HARTFORD, CT — As the number of medical marijuana patients in the state increases on a daily basis, employers are looking for help from experts on how to handle the delicate matter of confronting a worker they suspect is high.
“Medical Marijuana in the Workplace” was the subject of a well-attended workshop last week.
Employers were schooled on how to handle medical marijuana and worker issues by Stephen Lattanzio, an attorney with the Office of Program Policy for the Connecticut Department of Labor, and Dr. Matthew Lundquist, occupational medicine specialist at Middlesex Hospital.
Connecticut now has more than 19,000 medical marijuana patients. The program provides medical marijuana for adult patients with 22 debilitating conditions and six different conditions for those 18 and younger.
Connecticut provides protections to employees who are medical-marijuana users or authorized caregivers for users.
Specifically, Connecticut law prohibits employers from refusing to hire, terminate, penalize, or otherwise discriminate against an employee solely on the basis of their status as a medical marijuana user or caregiver.
Employers, however, can still insist that employees refrain from using marijuana during work hours and can discipline any employee who is “under the influence” at work.
Lattanzio told the employers that just because Connecticut has legalized medical marijuana it doesn’t mean those who can legally use pot can do so in the workplace.
He added, however, that Connecticut’s law “does not permit discipline for possession until it crosses over into ingestion” while one is working.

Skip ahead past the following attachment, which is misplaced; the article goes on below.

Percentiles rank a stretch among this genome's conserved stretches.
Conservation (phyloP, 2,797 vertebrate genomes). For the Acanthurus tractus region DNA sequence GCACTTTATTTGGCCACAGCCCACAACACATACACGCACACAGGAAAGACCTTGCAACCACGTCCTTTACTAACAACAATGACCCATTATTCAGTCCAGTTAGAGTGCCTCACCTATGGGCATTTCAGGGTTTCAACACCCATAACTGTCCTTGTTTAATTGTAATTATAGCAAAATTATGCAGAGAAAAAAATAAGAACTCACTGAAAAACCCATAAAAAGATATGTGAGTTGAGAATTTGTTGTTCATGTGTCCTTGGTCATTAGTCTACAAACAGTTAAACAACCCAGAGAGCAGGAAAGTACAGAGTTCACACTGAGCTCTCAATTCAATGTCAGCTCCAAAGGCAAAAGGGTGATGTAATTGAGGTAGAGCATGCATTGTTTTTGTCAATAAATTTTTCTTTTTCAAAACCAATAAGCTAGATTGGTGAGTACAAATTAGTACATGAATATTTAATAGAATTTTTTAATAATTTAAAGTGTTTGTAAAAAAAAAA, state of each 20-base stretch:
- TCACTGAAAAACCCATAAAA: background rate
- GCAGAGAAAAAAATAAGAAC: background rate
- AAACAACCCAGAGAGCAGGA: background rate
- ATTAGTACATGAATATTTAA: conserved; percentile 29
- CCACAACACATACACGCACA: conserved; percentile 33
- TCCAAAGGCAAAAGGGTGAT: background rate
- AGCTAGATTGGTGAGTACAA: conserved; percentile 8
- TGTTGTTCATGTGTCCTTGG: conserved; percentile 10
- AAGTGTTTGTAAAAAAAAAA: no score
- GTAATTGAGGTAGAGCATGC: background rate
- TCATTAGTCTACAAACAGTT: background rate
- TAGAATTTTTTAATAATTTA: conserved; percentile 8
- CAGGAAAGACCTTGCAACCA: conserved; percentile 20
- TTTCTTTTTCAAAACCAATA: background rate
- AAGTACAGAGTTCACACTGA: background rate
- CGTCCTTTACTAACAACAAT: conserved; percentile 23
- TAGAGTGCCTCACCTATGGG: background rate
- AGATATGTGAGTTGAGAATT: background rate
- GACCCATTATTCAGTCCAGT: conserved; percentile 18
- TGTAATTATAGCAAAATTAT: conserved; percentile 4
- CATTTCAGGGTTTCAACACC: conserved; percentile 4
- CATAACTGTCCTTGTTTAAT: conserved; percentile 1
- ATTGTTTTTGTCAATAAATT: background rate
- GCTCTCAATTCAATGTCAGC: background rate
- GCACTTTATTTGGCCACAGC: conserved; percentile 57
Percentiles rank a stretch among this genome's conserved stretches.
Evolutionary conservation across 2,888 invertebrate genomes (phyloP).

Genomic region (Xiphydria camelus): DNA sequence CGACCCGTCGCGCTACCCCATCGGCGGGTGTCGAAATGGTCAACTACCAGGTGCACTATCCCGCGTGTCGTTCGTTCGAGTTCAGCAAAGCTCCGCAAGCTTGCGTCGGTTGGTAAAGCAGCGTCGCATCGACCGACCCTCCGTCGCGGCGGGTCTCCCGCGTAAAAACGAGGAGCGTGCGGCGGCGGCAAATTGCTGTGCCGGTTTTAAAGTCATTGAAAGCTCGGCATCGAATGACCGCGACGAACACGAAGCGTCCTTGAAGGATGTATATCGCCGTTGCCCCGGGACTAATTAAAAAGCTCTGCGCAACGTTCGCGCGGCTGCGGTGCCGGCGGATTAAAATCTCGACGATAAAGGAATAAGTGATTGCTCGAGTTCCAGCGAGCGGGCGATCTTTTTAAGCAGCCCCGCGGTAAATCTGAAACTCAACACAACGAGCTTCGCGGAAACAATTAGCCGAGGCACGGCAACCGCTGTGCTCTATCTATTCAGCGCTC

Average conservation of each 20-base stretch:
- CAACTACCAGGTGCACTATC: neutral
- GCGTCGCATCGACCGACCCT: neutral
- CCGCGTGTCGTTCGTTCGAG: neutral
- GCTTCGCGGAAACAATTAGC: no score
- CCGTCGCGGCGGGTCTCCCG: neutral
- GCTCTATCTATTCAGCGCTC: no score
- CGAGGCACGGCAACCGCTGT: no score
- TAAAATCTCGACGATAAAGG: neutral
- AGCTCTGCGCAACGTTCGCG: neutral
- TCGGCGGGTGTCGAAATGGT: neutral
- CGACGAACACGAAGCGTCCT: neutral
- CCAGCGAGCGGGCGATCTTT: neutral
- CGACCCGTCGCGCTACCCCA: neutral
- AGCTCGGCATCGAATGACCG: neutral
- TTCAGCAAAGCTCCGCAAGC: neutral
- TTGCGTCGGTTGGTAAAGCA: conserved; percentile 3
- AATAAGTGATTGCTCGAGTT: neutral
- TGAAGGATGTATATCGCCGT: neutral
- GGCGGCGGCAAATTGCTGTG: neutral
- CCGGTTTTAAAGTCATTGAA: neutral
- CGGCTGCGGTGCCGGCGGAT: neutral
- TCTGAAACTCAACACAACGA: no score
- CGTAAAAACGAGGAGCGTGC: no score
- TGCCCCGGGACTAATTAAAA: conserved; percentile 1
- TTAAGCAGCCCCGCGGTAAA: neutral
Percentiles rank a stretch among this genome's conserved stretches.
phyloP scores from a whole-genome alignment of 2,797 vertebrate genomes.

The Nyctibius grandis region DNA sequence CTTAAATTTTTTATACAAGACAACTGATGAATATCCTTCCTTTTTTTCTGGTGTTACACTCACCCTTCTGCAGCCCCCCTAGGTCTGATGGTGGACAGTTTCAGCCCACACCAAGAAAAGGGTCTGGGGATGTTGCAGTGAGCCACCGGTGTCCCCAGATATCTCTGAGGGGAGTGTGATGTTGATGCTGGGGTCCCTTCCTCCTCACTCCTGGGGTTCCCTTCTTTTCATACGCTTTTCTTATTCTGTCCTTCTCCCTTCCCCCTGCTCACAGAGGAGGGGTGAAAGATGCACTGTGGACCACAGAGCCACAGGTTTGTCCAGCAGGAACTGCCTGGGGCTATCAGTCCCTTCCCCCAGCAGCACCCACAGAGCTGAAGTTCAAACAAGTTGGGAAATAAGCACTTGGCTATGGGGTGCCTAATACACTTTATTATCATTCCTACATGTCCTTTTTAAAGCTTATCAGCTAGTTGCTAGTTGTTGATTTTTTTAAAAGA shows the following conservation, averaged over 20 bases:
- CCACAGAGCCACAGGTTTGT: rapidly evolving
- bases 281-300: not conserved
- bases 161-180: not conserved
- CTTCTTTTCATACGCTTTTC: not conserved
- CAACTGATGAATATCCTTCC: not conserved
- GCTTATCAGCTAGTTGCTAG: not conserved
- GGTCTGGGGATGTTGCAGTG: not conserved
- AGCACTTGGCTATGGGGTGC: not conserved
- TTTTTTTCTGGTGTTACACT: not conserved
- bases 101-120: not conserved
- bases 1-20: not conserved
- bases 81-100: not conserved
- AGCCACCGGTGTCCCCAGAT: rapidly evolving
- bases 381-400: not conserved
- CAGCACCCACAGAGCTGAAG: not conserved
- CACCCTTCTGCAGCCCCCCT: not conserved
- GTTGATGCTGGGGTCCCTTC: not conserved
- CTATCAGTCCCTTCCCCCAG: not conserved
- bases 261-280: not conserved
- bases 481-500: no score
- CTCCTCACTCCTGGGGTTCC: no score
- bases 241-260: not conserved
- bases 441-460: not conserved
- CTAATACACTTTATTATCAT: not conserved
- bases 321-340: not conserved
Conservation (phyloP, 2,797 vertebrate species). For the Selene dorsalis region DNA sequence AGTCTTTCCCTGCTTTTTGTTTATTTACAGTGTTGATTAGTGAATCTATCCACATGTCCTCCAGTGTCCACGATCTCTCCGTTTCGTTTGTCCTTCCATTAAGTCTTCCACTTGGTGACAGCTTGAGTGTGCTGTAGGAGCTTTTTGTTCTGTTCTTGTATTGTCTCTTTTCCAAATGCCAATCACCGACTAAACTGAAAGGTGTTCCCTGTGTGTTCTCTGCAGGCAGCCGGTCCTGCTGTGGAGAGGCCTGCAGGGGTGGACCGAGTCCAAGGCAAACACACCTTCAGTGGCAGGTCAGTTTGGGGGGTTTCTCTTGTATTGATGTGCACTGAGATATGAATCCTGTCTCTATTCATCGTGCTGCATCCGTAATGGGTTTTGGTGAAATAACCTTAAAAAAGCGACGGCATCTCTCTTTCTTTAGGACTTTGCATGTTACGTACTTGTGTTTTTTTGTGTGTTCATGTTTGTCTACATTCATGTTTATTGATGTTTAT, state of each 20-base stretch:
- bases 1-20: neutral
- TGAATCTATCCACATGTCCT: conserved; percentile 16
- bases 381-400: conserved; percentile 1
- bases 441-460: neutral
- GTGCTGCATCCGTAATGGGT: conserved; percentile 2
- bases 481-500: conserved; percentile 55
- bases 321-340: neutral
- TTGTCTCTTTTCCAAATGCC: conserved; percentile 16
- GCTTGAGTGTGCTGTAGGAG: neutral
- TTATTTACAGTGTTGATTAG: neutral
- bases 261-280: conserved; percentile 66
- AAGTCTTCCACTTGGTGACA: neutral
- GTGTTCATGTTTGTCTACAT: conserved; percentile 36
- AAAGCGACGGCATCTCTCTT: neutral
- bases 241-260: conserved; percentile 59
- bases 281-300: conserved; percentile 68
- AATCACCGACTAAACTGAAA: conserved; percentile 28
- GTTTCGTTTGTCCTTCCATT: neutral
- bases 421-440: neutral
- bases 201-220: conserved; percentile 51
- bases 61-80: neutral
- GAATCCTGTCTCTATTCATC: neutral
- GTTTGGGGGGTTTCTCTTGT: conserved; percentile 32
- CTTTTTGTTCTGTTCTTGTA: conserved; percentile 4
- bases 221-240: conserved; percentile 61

“It is the right of the employer to discipline an employee who is under the influence on the job,” Lattanzio said.
One of the problems with enforcing discipline in worker-related medical marijuana cases in Connecticut, Lattanzio said, is that so far there have been no related court cases in the state, and very few in the country, to use as a basis for setting policy.
Lundquist told the employers that they shouldn’t be afraid to take action if they believe an employee is ingesting marijuana while on the job.
“I do believe that if you know your employees you can identify the signs,” Lundquist said. “Look for aberrant behavior — thinking slow, acting slow, blood shot eyes.”
He drew some laughter from the crowd when he said, “Maybe the person will say, I’m very hungry.”
Lundquist urged the employers “not to make it too complicated” and that “if you know your employees, you can identify it.”
That comment prompted one employer to ask the Lundquist and Lattanzio if singling out an employee for what someone thinks is use of marijuana on the job could lead to allegation of personal bias, or racial profiling.
“Is this dangerous territory?” the audience member asked.
Lattanzio answered: “This whole thing is dangerous territory. You’re profiling them to see if they are under the influence. Yes, I agree that’s dangerous.”
He said even if the employer acts appropriately they could face litigation down the road.
Both Lattanzio and Lundquist told the gathering of employers the best thing for them to do is know their employees, have good policies, and to stay up to speed on any new legislation or court cases concerning medical marijuana and the workplace — at either the state of federal levels.
There is nothing like a breathalyzer for marijuana so there’s no immediate way to prove an employee is high at the moment they are accused and since it can stay in their system for up to 28 days, Lundquist recommended vigilance.